Overall, functional with some aesthetics, smaller and above all NOT intimidating to strangers around you.
Nov 7, 2005
simply put,
a gent's folder is
something that doesn't leave a tell tale and embarrassing bulge
that would make the ladies blush?
it is a refine tool for a fine gent;
use mostly to trim cigars and spread caviar on toast.
it is customarily worn more like jewelry rather than for function per say.
but that was back in the day when most men
practise something called chivalry.
now, even gent's knives are slowly being tacticalized with clips, and quick openings.
i guess, it's inevitable with the way things have progressed.
Jul 20, 2013
To me it is a knife that will fullfill the needs of a gentleman, without looking like a murder-weapon.

Cutting a cigar, slicing a piece of bread, cutting and spreading a cheese, removing the cover over the cork on a fine bottle of wine, opening an envelope or removing a loose thread on a coat would be some of the uses for such a knife imho.

None of the tasks above requires one handed opening, a pocket clip, a tanto shaped tip, exotic steels or a 2" wide blade.

A look at what civilized men wore to church, social gatherings and for a picnic one hundred years ago would be a good starting point.
Again, IMHO.
Dec 6, 2011
I don't think the definition of "gentleman" must remain static, else this would be a conversation about history.
Certainly, gentlemen don't fight with knives, so it should be something unsuited to fighting.
Jewellery, expensively beautiful, elegant, are all phrases that should fit a gentlemen's knife.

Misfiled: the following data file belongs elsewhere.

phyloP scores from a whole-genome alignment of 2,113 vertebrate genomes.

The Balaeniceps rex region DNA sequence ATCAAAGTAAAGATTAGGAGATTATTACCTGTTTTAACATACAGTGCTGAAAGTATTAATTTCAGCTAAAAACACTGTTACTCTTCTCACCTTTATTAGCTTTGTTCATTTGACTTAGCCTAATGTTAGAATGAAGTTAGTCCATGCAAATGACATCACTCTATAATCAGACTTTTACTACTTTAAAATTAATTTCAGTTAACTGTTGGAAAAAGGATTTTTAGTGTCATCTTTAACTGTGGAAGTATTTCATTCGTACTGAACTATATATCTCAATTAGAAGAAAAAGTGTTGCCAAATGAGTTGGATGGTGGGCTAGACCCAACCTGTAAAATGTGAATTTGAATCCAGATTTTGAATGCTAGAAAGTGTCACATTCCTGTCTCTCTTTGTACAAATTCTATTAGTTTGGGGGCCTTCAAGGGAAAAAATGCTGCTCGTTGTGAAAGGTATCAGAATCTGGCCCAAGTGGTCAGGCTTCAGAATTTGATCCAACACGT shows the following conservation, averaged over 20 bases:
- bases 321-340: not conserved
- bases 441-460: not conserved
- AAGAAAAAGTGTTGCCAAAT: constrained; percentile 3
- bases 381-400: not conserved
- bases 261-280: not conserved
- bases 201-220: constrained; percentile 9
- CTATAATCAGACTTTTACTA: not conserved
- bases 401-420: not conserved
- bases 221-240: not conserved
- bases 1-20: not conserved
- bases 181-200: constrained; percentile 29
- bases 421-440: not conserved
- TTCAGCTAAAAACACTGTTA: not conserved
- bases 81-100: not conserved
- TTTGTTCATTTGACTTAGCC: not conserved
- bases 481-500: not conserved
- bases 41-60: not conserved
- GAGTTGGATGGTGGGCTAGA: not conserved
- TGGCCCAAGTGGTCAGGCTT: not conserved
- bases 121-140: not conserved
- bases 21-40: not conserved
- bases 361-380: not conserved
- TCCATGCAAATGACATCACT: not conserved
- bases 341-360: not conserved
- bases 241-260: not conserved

No clip, & it should disapear in a pocket without trace.
May 9, 2012
I consider a gentleman's knife something that is elegant and sophisticated, whether that be due to simplicity or something else.

I carry this as my gent's knife when I'm in a suit:



Platinum Member
Jun 29, 1999
A gentleman's knife is a knife that is made primarily to be worn as a dress accessory. It is not intended as a tool or weapon although it can certainly be made to serve as either; and, it need not historically be limited to a slim pocket knife, although that would be the fashion at present. It is a status symbol embelished to highlight the owners wealth, rank or wisdom. In the past it may have taken the form of a dress sword, bayonet, dirk or bowie knife. In other non-western cultures we may see the wearer carry a Scottish dirk or Sgian Dubhs, an Arab Jambiya, a Ceylonese Piha Kaetta, the kothimoda khukuri, etc. Just yesterday I was shown a Malaysian Kris that the present owner was selling for $160,000.00. The piece was finished in heavy gold leaf and decorated with numerous semi-precious stones. I was told that within that culture that knife comes to symbolize it's owner, that it is iconically displayed within the home and that it is so associated with its owner that it may be sent in place of it's wearer to fulfil ceremonial duties.

I don't disagree with your current definition of a gentleman's knife, but we should consider that at other times or distant places such definition will vary, and that ultimately a gent's knife shares a symbolic heritage with the knight's sword.

n2s ‎
May 17, 2013
I would think a SAK 'pioneer' series could be a good 'gentleman's knife' candidate. Personally, I would describe this knife/tool as non-assuming, adequate and practical. Qualities that I would probably use to describe a 'gentleman':